Claiming “own use” exemption, provided by the International Accounting Standard (IAS) 39, avoids fair value accounting and eliminates the resulting P&L volatility, which comes from revaluations of hedge products. This especially holds for negative impacts, as positive values don’t usually give rise to major inquiries. To qualify for “own use” exemption derivative contracts should be entered into for the purpose of hedging underlying physical positions from core business activities and should satisfy some additional conditions. This special treatment allows fair values to be recorded on the balance sheet, typically under Other Comprehensive Income or OCI.

Exemption, however, is not granted freely. It requires testing of the designated hedge relationship effectiveness and mandatory hedge documentation, which may prove to be costly and difficult to implement. Not to mention, the company’s auditors become your best friends (a fact that proved not to be as bad as it seems after all), as hedge relationships are subject to alignment and frequent reviews. These considerations explain the reluctance of high-level management to apply “own use” accounting, especially if impacts of fair value movements of derivatives on the total company P&L are not regarded material. This evaluation takes place prior to deciding about the accounting treatment of hedge instruments.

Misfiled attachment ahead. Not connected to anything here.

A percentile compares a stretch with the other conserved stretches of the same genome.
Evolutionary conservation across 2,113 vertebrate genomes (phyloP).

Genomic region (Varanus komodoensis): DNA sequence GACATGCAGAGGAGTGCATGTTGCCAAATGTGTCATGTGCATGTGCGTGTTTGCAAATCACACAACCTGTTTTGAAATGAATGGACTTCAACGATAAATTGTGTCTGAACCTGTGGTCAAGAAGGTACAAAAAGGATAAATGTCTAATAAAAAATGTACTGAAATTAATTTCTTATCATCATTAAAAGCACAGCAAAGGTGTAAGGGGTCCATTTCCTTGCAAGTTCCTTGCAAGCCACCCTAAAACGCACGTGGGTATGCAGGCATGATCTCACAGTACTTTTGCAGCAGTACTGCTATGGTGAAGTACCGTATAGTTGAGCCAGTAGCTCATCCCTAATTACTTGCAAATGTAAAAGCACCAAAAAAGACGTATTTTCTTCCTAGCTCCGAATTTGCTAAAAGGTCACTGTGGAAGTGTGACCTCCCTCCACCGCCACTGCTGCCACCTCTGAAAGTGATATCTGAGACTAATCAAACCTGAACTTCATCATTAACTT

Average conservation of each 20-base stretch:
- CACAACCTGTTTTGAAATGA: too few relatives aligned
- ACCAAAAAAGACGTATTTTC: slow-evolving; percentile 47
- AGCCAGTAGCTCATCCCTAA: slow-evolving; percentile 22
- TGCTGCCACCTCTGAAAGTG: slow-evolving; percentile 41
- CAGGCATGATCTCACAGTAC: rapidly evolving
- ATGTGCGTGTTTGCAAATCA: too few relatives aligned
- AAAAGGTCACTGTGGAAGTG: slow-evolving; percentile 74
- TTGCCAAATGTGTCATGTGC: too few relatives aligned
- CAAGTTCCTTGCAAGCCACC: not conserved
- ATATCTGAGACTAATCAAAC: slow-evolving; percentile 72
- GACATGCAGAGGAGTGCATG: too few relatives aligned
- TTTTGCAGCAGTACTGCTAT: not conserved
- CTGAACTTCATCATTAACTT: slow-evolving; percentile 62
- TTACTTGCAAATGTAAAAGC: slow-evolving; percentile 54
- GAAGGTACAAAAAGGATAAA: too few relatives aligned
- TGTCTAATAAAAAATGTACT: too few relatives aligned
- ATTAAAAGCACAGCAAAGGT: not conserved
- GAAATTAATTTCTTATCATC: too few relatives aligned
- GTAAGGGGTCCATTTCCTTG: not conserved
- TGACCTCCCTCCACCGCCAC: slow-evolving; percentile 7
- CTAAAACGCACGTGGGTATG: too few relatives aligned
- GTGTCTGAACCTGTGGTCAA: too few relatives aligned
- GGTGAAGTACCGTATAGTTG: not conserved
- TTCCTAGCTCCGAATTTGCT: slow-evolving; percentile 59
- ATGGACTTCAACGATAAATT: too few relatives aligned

For someone familiar with all the facets of hedging (which I was taught, if not the difficult, then definitely the long way), the trade-off between dealing with the complexity and cost of hedge accounting and bearing the P&L volatility is a major consideration. Although the implications of using fair value might not be significant on a company or group level, they might form a significant part of an asset’s or portfolio’s profit and loss statement. This often raises questions by those, whose incentives are based on the performance of a particular profit centre. If not explicitly taken into account, e.g. as adjustments, potential impacts of hedging have to be at least communicated and well understood in advance to avoid any issues and misinterpretations in the future.

Written by Konstantin Grigorov

OVER SUPPLIED BUT SHORT OF GAS – YOU ARE PROBABLY ITALIAN!

OVER SUPPLIED BUT SHORT OF GAS – YOU ARE PROBABLY ITALIAN!

OVER SUPPLIED BUT SHORT OF GAS – YOU ARE PROBABLY ITALIAN!

Snow is falling
all around me
children playing
having fun..”

Yeah, the winter is coming…

I spent the last few of those in Italy as an end consumer and a power trader. Apparently, I have remained oblivious to the challenges of the deregulation progress in another segment of the energy market – natural gas. If you are like me, see below what we have missed.

February 7th, 2012 is an emblematic day for the Italian natural gas sector. A record volume of 465,9 mcm has been consumed. The intense cold weather in Europe caused a sharp increase in the gas demand in Italy.